Farmers forced to store ginger in pitsDespite being an indigenous technique, it risks rotting.
The ginger farmers in Salyan, a district in Western Nepal, have been compelled to save the spice in a pit for next season’s harvest due to a lack of a cold storage facility.
Though they have been following the indigenous technique for decades, they say it involves the risk of rotting especially by the rain.
Suklal Puri, a local farmer at Malneta in Sharada Municipality-14, has buried nearly four quintals of recently harvested ginger in a pit near his house.
“This is the only option I have as there is no cold storage facility,” said Puri. “I will extract them in the planting season.”
If the root stalks aren’t preserved this way, we will have to buy them from outside the district which costs more, farmers say.
Gyan Bahadur Gharti, the largest producer of ginger in Malneta, has been using the same technique for three decades.
“I produce around 1 tonne of ginger every year,” said Gharti who has one acre of farm dedicated for growing the spice.
Besides selling the spice, Gharti also buys ginger from other farmers, saves them in the pits and sells them during the plantation season.
The ginger needs to be stored in the pits within a month of harvesting, otherwise its productivity decreases, farmers say.
However, storing them in the pits can cause them to rot or decay.
“When kept buried in the ground, the ginger have a higher risk of rotting during rainfall,” said Ved Bahadur Dangi, another farmer in the area. “Yet we have been taking the risk as there’s no other option available.”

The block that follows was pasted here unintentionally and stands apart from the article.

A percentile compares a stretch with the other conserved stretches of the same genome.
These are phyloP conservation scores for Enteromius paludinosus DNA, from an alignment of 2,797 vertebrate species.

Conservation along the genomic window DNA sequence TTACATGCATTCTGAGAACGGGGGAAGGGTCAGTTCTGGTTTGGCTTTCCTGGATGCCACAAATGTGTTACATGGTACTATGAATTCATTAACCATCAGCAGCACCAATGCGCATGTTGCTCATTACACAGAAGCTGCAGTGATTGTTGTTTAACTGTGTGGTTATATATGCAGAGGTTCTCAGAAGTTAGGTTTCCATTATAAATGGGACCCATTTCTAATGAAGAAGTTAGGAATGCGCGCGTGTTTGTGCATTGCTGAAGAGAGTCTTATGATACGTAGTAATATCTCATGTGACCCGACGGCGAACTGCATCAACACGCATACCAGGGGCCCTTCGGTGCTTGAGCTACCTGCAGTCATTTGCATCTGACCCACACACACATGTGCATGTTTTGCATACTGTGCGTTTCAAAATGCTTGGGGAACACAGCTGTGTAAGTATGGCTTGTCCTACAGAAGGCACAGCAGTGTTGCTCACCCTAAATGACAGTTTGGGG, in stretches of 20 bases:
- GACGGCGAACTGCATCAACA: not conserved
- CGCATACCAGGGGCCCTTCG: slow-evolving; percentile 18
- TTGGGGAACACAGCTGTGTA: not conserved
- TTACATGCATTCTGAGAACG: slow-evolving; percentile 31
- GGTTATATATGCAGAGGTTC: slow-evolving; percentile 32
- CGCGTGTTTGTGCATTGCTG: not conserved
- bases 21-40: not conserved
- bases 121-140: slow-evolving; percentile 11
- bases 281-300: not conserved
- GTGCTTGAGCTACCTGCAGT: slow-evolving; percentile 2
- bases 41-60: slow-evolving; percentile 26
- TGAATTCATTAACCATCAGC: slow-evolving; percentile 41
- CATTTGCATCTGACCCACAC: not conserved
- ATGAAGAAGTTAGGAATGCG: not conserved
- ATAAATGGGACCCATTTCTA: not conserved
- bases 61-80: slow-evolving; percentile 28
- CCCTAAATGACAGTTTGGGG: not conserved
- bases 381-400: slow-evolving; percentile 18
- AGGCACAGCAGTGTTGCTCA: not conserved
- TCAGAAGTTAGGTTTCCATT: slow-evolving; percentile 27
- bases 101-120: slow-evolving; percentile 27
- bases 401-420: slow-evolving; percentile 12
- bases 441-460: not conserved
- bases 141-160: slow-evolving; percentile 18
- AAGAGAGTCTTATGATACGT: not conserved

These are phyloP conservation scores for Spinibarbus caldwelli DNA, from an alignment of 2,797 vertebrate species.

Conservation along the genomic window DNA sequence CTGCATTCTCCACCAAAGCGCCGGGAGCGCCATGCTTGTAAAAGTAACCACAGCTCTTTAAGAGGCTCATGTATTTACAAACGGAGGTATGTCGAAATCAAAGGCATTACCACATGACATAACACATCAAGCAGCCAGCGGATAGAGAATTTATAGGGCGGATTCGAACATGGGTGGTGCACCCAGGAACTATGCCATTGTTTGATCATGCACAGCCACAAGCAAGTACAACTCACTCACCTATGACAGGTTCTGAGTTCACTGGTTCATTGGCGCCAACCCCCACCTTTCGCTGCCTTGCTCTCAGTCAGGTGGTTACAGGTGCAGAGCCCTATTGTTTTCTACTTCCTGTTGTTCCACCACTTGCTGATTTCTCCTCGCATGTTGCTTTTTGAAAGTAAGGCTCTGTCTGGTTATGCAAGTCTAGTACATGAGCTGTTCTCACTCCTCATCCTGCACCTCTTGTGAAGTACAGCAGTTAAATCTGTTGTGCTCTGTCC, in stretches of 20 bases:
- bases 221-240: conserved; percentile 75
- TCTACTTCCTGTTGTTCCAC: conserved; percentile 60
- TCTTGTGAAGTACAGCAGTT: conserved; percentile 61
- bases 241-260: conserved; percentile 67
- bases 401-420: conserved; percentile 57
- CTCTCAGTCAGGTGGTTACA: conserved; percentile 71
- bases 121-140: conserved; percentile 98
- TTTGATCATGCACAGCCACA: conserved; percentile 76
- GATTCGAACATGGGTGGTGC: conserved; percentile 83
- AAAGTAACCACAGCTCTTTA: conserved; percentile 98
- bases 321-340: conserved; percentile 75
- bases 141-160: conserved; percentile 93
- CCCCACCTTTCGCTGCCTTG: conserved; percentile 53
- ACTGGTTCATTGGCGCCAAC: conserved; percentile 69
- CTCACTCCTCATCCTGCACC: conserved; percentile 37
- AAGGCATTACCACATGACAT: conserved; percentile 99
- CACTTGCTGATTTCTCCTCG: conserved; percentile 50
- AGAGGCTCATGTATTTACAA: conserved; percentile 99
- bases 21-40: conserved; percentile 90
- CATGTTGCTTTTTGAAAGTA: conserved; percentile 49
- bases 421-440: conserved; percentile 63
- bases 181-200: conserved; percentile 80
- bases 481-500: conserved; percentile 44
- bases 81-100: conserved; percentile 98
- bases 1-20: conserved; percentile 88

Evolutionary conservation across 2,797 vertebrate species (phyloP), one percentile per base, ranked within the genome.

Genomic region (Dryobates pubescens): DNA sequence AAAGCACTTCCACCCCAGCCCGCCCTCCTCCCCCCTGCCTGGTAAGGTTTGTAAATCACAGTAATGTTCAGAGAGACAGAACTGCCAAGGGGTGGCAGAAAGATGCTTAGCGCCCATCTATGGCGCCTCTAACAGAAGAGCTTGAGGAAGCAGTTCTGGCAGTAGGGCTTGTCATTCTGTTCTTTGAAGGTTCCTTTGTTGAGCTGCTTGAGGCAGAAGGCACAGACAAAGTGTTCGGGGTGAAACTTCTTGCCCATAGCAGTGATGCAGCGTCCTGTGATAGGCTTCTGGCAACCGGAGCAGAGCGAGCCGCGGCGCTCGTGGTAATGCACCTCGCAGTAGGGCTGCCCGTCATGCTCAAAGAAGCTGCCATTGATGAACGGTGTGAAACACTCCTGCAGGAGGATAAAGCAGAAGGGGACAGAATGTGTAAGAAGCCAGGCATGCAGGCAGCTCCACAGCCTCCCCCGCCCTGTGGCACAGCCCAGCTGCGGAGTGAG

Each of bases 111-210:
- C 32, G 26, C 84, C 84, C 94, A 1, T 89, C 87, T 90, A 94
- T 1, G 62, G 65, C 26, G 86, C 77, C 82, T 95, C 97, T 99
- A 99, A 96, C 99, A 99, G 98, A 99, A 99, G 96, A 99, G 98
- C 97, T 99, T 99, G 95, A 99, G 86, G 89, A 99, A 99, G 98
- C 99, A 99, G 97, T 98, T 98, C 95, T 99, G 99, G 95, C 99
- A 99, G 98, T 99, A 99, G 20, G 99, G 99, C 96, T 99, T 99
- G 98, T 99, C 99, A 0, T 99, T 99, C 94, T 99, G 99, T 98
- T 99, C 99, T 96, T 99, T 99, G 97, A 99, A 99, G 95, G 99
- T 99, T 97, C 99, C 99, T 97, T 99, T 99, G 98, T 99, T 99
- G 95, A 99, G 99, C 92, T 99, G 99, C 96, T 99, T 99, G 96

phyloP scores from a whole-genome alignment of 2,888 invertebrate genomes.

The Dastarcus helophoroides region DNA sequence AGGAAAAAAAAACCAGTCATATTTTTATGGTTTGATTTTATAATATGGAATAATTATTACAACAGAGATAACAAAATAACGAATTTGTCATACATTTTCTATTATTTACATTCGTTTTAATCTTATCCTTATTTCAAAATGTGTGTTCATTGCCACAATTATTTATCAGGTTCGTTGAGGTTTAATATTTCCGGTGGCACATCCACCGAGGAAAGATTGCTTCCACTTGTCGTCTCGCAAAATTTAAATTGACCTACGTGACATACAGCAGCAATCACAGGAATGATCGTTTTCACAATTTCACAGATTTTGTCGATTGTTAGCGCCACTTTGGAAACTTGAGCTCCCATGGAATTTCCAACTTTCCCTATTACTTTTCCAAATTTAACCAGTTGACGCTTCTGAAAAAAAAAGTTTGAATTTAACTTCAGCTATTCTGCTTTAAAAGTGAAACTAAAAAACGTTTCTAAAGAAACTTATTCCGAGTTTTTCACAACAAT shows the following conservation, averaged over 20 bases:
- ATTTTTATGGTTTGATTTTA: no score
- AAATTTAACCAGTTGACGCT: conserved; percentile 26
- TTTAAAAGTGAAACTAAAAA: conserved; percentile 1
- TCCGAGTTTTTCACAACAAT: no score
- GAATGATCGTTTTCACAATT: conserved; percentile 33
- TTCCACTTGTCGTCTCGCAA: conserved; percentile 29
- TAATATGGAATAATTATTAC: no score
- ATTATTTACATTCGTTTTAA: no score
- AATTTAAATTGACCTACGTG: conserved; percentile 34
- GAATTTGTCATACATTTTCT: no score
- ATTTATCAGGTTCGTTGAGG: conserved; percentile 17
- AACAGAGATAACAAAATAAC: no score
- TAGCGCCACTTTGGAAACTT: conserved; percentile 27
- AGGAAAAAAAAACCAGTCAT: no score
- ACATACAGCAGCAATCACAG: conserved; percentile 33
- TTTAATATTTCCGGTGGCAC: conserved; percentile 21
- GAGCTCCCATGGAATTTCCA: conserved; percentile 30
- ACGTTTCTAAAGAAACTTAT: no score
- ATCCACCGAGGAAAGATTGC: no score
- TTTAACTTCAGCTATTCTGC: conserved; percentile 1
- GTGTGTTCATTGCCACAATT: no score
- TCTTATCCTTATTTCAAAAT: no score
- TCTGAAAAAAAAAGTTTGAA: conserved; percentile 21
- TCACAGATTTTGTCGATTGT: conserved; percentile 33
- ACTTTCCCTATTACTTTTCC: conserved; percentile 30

“National Ginger Research Programme at Kapurkot, Agriculture Development Office and Prime Minister Agriculture Modernisation Project (Ginger Zone) spend a huge sum every year for the farming, production and marketing of ginger,” said Amrit Bahadur Dangi, a local farmer from Kotmaula. “However, none of them have taken any initiative in setting up a storage facility.”
However, Bharat Kumar Basnet, chief of the Agriculture Development Office, Salyan, claimed that they have not received many requests from farmers to build the cold storage facility.
“We haven’t been able to set up a cold storage facility as it's costlier and we haven’t received many requests from farmers either,” said Basnet.
Of the 10,000 families involved in ginger farming, 508 are from Malneta. Around Rs200 million worth of ginger is produced in Salyan every year, according to the office.